Monday, 31 August 2015


Fifty years ago the Australian Les Murray’s first book of poems was published – The Ilex Tree.  It contains two of my favourite poems, “Noonday Axeman” and “Spring Hail”.  Since then he has produced a wonderful body of work, full of invention, wit and compassion.   Blake Morrison’s description of him as “one of the finest poets writing in English, one of a superleague that includes Seamus Heaney, Derek Walcott and Joseph Brodsky” has often been repeated.  Les Murray is the only one of the quartet who has not won the Nobel Prize for Literature, an honour he surely deserves. 

Now, half a century and several collections later, he has published Waiting for the Past (Carcanet 2015).  I bought it as soon as it came out and I was not disappointed.   Whatever Les Murray writes about, from international race horses to typewriters, from bereavement to vertigo, he always surprises and makes you think – hard.  At 76 he does not funk the subjects of old age and mortality as well as crime and capitalism.  But do not think Les Murray is dismal.  His poem on the recent discovery of Richard III’s skeleton is titled “Under the lube oil” and travels by way of the Tudors and Macbeth to its brilliant last line, “Ah, William, you marvel of spin”.   Animals are always in Les Murray’s collections.  Here there are cattle dogs, “loose tongued and smiling” (“Dog Skills”) who only need a “murmured vowel” to leap back onto the tractor tray, and a set of haiku (“Bird Signatures”) which perfectly capture the character of each bird (“Tiny spinnakers/of blue wrens”). 

On Saturday night I listened to Radio 4’s Saturday Review which included a few minutes on Les Murray’s new collection.  The novelist Tracy Chevalier loved it.  She spoke about the importance of re-reading.  First she had dipped into the book, then she had read it through thoroughly, then she had gone back over poems she particularly liked.  “We don’t review enough poetry, we don’t read enough poetry.  We need to read more.”

Just as my cheers were dying down I was suddenly appalled by what I heard from the other two reviewers, both Oxbridge educated.  “I didn’t know what I was doing” (it’s a book of poetry for goodness’ sake), “I hoped the language would wash over me” (I blame Dylan Thomas for that).  One of the reviewers confessed to never reading poetry and never having heard of Les Murray.   OK, so some people don’t read poetry and there are millions who have never heard of Les Murray – that’s fine, but I wouldn’t expect them to review poetry on the BBC.  Can you imagine a journalist doing a theatre review and starting “I never watch plays and I’ve never heard of Arthur Miller”?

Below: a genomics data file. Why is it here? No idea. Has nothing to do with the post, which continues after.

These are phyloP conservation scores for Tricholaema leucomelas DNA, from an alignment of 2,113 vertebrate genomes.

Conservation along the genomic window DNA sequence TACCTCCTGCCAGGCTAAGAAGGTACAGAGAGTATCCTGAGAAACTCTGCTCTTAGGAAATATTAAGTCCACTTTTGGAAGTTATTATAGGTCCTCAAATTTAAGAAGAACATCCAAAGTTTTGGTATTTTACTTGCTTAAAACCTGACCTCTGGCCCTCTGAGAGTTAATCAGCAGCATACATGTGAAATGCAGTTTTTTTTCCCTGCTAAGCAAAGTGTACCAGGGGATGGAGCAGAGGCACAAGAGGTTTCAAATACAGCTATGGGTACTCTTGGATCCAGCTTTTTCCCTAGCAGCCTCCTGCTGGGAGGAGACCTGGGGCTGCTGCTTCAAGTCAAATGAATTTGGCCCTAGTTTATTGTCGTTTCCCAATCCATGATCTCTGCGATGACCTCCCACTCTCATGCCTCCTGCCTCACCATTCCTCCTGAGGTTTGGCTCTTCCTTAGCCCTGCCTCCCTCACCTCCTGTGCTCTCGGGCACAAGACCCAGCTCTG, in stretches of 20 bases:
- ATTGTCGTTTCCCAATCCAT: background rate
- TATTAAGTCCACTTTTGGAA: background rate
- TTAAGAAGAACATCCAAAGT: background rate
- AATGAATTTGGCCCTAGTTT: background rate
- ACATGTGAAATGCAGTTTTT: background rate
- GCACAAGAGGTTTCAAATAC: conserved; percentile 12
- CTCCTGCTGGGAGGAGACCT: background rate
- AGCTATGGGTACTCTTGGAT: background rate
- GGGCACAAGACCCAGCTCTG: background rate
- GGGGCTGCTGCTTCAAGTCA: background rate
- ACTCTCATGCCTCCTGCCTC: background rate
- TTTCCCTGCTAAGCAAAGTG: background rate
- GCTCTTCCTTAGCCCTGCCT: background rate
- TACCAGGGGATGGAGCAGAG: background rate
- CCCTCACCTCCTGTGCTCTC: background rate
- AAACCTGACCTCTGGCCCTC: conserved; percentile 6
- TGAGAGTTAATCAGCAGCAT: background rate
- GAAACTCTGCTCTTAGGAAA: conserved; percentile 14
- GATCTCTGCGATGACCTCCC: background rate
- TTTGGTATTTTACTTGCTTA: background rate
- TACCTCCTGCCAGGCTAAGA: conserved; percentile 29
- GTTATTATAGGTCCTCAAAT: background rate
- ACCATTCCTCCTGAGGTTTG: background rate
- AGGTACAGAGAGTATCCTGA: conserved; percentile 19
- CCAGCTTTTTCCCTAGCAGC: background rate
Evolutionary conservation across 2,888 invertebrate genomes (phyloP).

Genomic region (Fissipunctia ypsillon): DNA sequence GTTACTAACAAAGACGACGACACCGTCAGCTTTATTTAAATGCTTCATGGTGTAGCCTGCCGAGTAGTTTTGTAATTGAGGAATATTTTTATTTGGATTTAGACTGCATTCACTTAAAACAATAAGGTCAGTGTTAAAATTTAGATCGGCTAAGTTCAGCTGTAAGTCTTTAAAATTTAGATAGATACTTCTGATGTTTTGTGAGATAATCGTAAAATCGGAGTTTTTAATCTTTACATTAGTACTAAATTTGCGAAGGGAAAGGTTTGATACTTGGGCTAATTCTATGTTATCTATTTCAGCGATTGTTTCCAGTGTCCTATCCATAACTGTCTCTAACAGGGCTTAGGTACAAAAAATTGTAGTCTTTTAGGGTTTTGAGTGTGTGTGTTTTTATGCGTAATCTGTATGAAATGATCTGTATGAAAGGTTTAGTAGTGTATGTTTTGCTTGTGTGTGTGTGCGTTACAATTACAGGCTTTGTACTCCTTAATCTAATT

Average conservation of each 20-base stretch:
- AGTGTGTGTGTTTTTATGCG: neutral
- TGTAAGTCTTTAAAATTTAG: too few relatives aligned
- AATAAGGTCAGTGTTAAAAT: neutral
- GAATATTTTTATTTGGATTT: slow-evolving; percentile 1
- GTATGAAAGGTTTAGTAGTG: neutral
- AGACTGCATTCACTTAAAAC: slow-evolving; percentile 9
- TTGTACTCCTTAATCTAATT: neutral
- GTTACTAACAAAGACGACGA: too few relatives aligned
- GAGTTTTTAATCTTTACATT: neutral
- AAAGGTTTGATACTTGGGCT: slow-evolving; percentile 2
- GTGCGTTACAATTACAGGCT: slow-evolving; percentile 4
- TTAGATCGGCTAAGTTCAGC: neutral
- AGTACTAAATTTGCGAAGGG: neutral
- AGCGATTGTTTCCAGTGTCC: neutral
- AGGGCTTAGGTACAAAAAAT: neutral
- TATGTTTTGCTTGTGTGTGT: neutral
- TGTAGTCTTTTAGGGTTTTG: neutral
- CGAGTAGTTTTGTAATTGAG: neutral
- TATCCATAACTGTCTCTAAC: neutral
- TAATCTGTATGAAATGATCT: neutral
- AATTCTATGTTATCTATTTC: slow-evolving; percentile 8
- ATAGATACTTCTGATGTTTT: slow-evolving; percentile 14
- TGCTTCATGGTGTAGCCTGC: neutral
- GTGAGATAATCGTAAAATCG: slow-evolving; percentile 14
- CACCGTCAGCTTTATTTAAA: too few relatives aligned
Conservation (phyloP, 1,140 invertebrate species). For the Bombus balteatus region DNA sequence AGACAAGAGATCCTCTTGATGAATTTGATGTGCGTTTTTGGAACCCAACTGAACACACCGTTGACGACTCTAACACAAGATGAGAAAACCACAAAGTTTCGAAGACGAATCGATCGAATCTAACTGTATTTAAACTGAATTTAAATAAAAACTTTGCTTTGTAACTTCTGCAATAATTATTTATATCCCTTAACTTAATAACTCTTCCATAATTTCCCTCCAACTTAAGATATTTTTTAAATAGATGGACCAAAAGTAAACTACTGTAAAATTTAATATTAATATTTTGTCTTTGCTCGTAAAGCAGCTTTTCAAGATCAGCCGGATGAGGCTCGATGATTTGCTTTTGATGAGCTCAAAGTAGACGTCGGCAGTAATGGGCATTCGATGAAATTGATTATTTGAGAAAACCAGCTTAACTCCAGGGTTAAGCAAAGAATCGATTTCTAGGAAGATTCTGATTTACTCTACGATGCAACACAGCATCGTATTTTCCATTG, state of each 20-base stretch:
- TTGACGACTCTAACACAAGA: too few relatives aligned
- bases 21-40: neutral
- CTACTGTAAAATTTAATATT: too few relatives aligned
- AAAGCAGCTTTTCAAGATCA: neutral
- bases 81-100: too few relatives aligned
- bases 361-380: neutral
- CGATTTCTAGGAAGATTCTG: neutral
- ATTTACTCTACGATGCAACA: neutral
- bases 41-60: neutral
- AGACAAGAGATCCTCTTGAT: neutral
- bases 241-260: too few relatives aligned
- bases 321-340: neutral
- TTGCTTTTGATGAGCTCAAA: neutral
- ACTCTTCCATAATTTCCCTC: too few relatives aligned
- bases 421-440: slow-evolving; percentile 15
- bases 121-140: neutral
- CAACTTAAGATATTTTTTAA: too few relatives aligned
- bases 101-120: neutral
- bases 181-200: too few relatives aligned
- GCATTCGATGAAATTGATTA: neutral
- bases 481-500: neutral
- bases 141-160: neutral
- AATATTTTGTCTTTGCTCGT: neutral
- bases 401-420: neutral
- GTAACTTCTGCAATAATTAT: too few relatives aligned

But such is the power of Les Murray’s poetry that both reviewers, once they had actually read the book, were really enthusiastic – “I am speechless.  He is so full of great words”; “I realised this was something absolutely extraordinary.”   

Then on Sunday afternoon the teatime poetry slot on Radio 4 avoided the soft option and broadcast a programme entitled Poems from Syria.  About half the inhabitants of Syria are displaced from their homes by the “permawar” (a word I have borrowed from Mohsin Hamid) that has taken over their country. 

Contemporary Syrian poetry belies Auden’s much quoted words, “Poetry makes nothing happen.”  In Syria, I learnt, writing a poem can be as dangerous as carrying a gun.  So many have disappeared – writers, journalists, poets. 
Here are some of the words and ideas I wrote down as I listened to the programme:
“For me poetry is a cure – a balance between destruction and construction”;
A child in the snow in a refugee camp imagining a sunny sky and butterflies;
A poem from the viewpoint of the mother of an architecture student killed on his exam day when the University at Aleppo was bombarded by Assad regime soldiers;
“I need a new language, existing language cannot convey what is happening – it is outside humanity, outside the imagination”;
“Longing has become my religion, Syria is my homeland, Syria is my mother and father”;
“My soul will fly over the ruins of my house, but I will rebuild the house”;
“Syrians still know how to dream.”

At times the programme was searingly unbearable, but bravo to Mike Embley for this incredible broadcast.  It needs to be heard.

LISTEN AGAIN: Both Saturday Review and Poems from Syria can be heard on BBC iplayer.

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